• Simplicity: This sounds obvious, yet it deserves the most attention. Is the model chosen not only fit for purpose, but one that most people in the lab can set up and run? Organ-on-a-chip may sound good, but if it is so complicated that one cannot easily transfer the technology or demonstrate its utility to a broader community its use may be limited.
  • Robustness and reproducibility: Is the methodology simple to replicate between batches and operators? If not, it will be difficult to compare to other models and to standardise across different laboratories. Robustness and reproducibility are key to establishing such measurements on a routine basis, particularly for toxicity measurements.
  • Infrastructure requirements: 3D tissue culture requires considerable investment in hardware and IT infrastructure to run at HTS level. Make informed choices to ensure instrumentation is future proof and data storage, handling and processing has been thoroughly considered.

Other kinds of 3D model systems that are currently more of a vision/wish list for future drug discovery using HTS, include the following:

  • Organoid culture models: As the name implies, organoids are basically 3D in vitro cellular micro-tissue model systems that display characteristics of organ.3 Organoids are the most technically challenging 3D in vitro models and, until recently, have not been utilised in any HTS studies. Due to the many technical hurdles, this highly specialised endeavour has only been implemented in a small number of laboratories. Therefore, making comparisons on assay robustness and reproducibility (day-to-day and lab-to-lab) is currently somewhat challenging.
  • Whole animal HTS: This is currently only really practical with one of the smallest and best characterised animals, the nematode Caenorhabditis elegans.4 This approach seems to be gaining momentum, as the model system C. elegans has been well characterised genetically and, thus, can find applications in drug discovery ranging from simple toxicity measurements, oncology and ageing to anti-infectives.5

Summary and conclusions

Drug discovery requires the use of high throughput capable, simple and robust assays that have high biological relevance. The 3D tissue culture techniques being developed are now starting to meet these HTS criteria with varying degrees of success.

Hydrogels and scaffold technologies have enabled relatively straightforward 3D cell-based assays to be set up in microtitre plates for screening purposes.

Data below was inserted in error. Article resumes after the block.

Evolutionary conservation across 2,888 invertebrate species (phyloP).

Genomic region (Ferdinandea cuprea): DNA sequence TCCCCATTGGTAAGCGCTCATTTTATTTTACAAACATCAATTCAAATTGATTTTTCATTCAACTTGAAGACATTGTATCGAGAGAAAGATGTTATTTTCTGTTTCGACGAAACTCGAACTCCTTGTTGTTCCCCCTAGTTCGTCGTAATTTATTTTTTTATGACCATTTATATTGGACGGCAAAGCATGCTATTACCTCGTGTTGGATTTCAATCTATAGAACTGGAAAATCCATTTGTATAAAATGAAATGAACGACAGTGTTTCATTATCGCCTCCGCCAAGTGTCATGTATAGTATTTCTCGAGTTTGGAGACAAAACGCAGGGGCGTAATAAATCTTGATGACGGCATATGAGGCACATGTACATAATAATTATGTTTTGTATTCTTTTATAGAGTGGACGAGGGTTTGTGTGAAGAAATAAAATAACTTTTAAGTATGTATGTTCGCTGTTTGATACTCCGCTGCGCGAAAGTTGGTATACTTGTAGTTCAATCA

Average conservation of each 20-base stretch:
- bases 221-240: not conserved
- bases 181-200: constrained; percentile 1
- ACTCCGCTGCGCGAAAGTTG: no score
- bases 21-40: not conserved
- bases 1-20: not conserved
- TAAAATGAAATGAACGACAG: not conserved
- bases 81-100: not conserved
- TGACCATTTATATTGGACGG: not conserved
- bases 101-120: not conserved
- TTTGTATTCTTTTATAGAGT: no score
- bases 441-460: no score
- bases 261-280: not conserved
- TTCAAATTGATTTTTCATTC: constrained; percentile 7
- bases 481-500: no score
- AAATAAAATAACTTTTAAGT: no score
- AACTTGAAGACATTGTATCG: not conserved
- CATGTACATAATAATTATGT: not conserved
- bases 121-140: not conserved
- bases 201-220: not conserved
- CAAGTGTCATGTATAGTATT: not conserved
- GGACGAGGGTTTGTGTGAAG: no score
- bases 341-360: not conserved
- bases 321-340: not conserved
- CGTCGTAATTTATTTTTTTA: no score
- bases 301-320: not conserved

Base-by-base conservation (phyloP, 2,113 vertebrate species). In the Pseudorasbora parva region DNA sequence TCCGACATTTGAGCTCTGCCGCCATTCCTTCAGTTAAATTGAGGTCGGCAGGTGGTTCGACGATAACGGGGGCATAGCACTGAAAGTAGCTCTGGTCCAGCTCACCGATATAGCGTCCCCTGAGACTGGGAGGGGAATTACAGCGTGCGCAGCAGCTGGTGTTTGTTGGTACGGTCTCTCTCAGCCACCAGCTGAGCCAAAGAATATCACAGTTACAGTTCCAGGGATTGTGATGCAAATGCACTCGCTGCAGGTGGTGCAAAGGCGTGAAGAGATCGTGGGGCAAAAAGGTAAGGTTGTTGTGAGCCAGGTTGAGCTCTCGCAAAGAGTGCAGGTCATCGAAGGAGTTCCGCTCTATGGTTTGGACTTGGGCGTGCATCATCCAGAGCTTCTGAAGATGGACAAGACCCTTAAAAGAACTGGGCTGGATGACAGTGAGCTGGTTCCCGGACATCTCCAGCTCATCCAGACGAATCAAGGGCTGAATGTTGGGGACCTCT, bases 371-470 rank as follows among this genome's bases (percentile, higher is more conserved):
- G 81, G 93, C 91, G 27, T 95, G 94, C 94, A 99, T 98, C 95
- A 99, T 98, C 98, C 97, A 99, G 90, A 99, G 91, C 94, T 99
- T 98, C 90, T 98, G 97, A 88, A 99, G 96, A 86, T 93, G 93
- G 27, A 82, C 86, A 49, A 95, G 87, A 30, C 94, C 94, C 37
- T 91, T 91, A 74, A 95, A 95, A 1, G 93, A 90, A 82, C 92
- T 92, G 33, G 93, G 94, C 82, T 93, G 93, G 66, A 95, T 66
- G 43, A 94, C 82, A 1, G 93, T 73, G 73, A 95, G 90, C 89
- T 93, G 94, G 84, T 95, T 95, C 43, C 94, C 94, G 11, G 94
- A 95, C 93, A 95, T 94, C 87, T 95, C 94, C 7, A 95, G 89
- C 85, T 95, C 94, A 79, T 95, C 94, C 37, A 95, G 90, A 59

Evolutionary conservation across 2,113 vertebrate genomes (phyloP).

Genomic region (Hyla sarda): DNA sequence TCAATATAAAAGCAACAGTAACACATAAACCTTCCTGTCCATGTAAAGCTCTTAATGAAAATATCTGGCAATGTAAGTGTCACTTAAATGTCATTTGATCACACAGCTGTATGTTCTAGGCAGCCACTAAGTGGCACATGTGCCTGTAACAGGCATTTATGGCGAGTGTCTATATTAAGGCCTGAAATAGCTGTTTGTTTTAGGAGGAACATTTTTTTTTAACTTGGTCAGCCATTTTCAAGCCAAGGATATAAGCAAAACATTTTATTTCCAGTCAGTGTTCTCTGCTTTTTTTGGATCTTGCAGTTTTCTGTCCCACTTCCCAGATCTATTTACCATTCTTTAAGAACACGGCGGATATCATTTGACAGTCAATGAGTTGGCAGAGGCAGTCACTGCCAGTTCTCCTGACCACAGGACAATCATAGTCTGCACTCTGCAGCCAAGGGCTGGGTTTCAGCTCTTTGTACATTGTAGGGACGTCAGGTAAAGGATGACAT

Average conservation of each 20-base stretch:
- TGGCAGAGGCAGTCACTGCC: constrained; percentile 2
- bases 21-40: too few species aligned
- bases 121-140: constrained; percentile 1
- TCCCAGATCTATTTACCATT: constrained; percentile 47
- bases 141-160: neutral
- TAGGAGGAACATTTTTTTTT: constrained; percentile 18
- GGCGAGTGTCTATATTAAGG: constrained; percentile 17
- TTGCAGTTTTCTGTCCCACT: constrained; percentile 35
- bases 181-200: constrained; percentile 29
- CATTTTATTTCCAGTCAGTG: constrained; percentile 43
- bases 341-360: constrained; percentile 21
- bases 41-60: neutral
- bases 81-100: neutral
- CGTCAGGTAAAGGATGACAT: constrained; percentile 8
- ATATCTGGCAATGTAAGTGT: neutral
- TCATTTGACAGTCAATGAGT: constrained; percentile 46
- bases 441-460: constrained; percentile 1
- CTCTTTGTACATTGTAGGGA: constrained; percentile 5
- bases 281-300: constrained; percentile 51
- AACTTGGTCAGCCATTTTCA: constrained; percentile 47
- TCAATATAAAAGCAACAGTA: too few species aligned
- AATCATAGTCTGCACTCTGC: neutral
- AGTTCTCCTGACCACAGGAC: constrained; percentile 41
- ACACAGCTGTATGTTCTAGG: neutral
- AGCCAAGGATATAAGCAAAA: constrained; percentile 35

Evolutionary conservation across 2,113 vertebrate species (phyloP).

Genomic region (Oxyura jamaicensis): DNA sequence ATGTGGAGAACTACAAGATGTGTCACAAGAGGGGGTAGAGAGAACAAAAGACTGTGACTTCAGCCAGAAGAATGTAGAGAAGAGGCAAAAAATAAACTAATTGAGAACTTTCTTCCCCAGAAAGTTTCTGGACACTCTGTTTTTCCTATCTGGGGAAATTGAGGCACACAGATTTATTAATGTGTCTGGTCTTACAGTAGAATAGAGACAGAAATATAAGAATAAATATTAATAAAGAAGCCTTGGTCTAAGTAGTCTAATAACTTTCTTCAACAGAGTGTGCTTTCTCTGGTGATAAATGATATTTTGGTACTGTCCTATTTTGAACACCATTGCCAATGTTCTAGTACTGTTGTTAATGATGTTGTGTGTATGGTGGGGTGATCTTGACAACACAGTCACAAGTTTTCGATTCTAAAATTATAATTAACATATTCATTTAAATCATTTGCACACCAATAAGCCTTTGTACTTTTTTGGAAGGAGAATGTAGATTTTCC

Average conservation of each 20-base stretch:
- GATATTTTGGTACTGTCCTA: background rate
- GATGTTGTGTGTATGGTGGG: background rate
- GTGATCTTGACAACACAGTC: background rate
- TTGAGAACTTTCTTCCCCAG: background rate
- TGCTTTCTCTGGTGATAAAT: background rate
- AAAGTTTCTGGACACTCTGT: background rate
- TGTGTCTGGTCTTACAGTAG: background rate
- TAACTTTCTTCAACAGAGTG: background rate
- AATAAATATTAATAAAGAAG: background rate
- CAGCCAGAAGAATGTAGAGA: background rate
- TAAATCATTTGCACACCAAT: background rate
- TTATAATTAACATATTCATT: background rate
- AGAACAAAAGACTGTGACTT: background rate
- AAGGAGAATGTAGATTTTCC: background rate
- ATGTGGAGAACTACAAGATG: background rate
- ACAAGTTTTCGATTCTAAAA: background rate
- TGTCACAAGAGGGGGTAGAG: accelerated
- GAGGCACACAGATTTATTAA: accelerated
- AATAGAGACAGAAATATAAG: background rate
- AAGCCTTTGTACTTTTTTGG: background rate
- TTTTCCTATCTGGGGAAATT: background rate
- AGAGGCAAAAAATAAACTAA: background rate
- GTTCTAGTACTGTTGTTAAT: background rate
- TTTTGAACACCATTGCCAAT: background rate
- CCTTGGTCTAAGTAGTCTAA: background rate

The main bottleneck appears to have now moved to the acquisition (automated image acquisition, for example) and analysis of the data from such 3D cultures. This bottleneck can inevitably be resolved but may require considerable investment in time and resources.

Organoid cultures, although not yet routinely used in HTS, could move into the mainstream in the next few years given the pace of technological progress in this field. Whole animal HTS using C. elegans is feasible and could be more widely deployed in the near future in some therapeutic indications.

References

1. Orbis 3D report (2017). 3D Cell Culture-Global Market Outlook (2017-2023). http://orbisresearch.com/reports/index/3d-cell-culture-global-market-outlook-2017-2023.

2. Kriston-Vizi J, Flotow H. (2017). Getting the whole picture: High content screening using three-dimensional cellular model systems and whole animal assays. Cytometry. Part a: the Journal of the International Society for Analytical Cytology, 91(2), 152–159.

3. Barker N. (2014). Adult intestinal stem cells: critical drivers of epithelial homeostasis and regeneration. Nature Reviews Molecular Cell Biology, 15(1), 19–33. http://doi.org/10.1038/nrm3721.

4. Kobet RA, Pan X, Zhang B, Pak SC, Asch AS, Lee MH. (2014). Caenorhabditis elegans: A Model System for Anti-Cancer Drug Discovery and Therapeutic Target Identification. Biomolecules and Therapeutics, 22(5), 371–383. http://doi.org/10.4062/biomolther.2014.084

5. Lakshmanan U, Yap A, Fulwood J, Yichun L, Hoon S, Lim J, et al. (2014). Establishment of a Novel Whole Animal HTS Technology Platform for Melioidosis Drug Discovery. Combinatorial Chemistry & High Throughput Screening, 17(9), 790–803. http://doi.org/10.2174/1386207317666141019195031

Biography

JANE SPENCER-FREY has a degree in Biochemistry and PhD in molecular biology with more than 30 years experience in the Life Science sector. She has been involved in both large international corporations and startups where the focus has been on bringing new innovative technology, instrumentation, reagents and software to the market. Previous positions have included Director of European Operations for BioVeris, and CEO for Chip-Man Technologies. Currently, Jane holds the position of Head of Commercialisation at UPM Biomedicals, where she is responsible for developing company initiatives in cell culture and wound care areas.

HORST FLOTOW is CEO at Hit Discovery Constance (HDC) GmbH.